The providing of these funds for American people worked more directly than the Fed’s efforts, as the money each individual and dependent received facilitated more consumer spending as well as proper funding for those who were unemployed or could not afford basic necessities.
The Health and Economic Recovery Omnibus Emergency Solutions or HEROES act is also currently in the works, though it may not be passed as easily.
The efforts of the American government and the central bank have generally been in support of those suffering from the pending recession and the injected relief has allowed the economy and many people to recover with more than what they would have had without such assistance.
As these efforts have their impacts on American society, investors have come to gain confidence in the Federal Reserve and its ability to keep the stock market afloat. People have come to trust Congress to supply money and coronavirus relief efforts to those who need it.
As a result, both investors and everyday consumers are continuing to invest in stocks and make some, though not nearly as many, online and nonessential, entertainment purchases. Simply put, people generally have faith that the American economy will not continue to bottom out.
Though the coronavirus has caused inevitably unfortunate destruction to many people and businesses, it has also generated booming business and success for some others. While airline companies, Airbnb, movie theaters, and dine-in restaurants may be suffering, other online industries actually manage to thrive.
The most notable example of this is Zoom, a virtual conferencing platform that has become the default for many students, businesses, and universities as meetings are held from a proper social distance. In fact, due to the coronavirus, the BBC reported that Zoom’s share price managed to increase by $131.1%.
Amazon, the online shopping website, has experienced a 26.9% rise in share price while Netflix, the online media streaming service has also found a similar 28.9% share price increase.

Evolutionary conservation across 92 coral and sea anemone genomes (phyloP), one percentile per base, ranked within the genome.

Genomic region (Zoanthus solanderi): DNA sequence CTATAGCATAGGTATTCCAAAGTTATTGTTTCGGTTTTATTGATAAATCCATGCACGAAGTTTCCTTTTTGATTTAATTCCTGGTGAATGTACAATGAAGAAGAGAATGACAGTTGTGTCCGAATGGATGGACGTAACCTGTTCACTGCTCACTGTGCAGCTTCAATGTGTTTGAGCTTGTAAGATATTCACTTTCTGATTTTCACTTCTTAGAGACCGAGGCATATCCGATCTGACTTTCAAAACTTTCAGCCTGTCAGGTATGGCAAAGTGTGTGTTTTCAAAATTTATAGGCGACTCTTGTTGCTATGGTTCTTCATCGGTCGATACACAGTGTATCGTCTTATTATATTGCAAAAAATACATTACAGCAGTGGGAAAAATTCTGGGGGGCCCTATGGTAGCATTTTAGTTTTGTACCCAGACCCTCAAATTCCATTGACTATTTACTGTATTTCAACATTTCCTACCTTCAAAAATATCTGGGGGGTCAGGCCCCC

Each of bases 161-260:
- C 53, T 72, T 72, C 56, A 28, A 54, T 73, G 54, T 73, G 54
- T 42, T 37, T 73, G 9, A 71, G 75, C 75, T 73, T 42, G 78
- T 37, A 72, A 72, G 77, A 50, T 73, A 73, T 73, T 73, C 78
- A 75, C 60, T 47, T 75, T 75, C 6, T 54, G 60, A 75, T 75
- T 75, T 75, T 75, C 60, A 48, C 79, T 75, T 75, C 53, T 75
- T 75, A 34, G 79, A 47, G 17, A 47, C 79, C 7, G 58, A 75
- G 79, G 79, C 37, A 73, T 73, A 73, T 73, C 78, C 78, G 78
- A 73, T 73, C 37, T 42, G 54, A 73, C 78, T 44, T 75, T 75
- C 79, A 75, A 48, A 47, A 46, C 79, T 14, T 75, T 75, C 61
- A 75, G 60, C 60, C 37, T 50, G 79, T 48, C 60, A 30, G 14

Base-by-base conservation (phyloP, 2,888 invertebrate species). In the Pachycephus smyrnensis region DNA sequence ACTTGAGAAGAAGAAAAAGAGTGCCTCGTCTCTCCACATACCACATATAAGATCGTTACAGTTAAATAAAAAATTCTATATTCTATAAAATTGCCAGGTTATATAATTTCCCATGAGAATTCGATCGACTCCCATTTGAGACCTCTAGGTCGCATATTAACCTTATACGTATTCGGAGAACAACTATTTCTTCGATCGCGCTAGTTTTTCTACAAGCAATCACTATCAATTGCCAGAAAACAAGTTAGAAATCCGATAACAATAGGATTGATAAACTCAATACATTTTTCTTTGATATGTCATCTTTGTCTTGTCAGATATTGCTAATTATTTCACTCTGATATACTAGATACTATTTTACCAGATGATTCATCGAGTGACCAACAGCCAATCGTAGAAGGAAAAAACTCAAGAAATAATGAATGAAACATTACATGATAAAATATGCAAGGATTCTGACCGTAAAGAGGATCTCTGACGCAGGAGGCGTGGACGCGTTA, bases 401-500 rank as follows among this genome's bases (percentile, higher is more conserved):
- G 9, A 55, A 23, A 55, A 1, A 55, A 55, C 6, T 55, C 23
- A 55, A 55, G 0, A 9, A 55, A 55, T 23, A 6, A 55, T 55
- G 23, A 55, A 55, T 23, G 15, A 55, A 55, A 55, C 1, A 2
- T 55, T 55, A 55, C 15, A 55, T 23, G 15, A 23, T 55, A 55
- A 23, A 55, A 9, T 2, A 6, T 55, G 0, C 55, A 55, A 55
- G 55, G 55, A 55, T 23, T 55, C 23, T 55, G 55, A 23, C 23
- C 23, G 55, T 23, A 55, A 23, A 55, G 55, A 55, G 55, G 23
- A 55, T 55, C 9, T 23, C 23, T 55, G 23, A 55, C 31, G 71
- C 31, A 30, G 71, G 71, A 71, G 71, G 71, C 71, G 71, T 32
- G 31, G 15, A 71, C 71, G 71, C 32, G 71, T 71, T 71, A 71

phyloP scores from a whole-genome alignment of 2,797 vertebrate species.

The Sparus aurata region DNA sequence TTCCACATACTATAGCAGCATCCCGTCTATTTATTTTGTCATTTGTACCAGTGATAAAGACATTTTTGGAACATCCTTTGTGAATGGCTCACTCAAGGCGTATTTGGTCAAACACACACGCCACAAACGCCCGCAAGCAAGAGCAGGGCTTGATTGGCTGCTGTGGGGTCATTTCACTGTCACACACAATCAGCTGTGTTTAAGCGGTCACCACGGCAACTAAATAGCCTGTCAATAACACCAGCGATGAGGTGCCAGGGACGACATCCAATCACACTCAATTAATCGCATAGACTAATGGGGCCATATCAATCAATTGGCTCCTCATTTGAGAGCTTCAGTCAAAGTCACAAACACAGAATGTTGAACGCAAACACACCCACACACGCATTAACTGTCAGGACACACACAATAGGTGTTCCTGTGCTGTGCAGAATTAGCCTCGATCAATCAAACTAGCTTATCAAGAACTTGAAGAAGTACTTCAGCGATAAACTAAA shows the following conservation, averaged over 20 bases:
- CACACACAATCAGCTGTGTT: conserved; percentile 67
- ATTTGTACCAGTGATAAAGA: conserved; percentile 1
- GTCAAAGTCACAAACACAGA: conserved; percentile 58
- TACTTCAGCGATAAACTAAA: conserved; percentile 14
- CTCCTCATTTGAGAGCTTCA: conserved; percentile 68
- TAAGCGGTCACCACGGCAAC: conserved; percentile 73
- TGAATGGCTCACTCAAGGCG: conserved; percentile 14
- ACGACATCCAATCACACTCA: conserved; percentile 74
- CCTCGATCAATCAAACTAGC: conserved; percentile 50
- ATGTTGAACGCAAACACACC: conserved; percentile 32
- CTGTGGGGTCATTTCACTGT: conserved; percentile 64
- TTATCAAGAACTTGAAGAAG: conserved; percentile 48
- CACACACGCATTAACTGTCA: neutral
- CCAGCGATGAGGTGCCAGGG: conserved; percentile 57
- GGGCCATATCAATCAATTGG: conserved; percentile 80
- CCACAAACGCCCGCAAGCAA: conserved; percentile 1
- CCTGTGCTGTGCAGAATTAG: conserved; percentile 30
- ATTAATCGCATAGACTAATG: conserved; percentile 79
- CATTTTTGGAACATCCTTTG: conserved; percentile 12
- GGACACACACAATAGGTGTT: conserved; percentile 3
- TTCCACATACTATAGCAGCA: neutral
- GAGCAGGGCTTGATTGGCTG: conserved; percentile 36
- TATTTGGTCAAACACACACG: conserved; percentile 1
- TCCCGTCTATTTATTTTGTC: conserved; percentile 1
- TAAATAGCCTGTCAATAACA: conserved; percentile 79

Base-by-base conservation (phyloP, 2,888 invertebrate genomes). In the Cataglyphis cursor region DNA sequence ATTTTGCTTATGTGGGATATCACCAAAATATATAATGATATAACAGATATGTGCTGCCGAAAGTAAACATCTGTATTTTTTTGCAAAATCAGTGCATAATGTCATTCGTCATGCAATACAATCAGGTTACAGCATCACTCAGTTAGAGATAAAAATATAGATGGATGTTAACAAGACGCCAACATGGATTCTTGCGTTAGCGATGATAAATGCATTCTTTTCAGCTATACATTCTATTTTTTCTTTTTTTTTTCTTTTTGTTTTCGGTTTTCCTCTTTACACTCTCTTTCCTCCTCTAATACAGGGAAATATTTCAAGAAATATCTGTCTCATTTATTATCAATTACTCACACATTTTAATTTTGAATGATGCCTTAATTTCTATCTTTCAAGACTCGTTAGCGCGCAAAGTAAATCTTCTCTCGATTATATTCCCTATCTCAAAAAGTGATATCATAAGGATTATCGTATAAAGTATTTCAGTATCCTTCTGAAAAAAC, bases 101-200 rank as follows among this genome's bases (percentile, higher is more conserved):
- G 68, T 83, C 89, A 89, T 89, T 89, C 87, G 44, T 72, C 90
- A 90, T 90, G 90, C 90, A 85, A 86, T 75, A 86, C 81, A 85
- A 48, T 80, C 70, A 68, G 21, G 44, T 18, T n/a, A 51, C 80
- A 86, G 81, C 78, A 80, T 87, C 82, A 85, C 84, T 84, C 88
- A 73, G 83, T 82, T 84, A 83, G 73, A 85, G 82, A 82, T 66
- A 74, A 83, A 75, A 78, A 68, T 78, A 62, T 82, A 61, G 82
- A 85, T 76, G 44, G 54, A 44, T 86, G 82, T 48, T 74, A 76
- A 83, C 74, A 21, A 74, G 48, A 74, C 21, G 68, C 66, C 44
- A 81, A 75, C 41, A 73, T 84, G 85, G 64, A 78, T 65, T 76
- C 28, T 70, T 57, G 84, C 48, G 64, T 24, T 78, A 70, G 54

The online company industry in particular has experienced flourishing economic growth that appears to be unparalleled anywhere else. Other prospering companies include Clorox (disinfectant product), Procter & Gamble (consumer goods manufacturer, notably toilet paper), Doordash (online food order), and many, many more.
Stimulating the Economy
As the world adapts to a changing, more technologically focused situation, several successful businesses are also adapting foolproof methods to maintain profits and support their employees. The American economy continues to be stimulated by shopping for essential goods and services, such as groceries, and the online developments of the technologically advancing world.
While these efforts to stimulate the economy, according to the International Monetary Fund and several other expert economists, may be in vain as we prolong the inevitable recession, the consensus seems to be that America should tackle these issues with a present-day mentality.
Our expansionary efforts may hurt us in the long run, but the current efforts to stimulate the economy amidst the coronavirus crisis have been successful and will likely continue as the pandemic continues to be a detrimental issue throughout the world.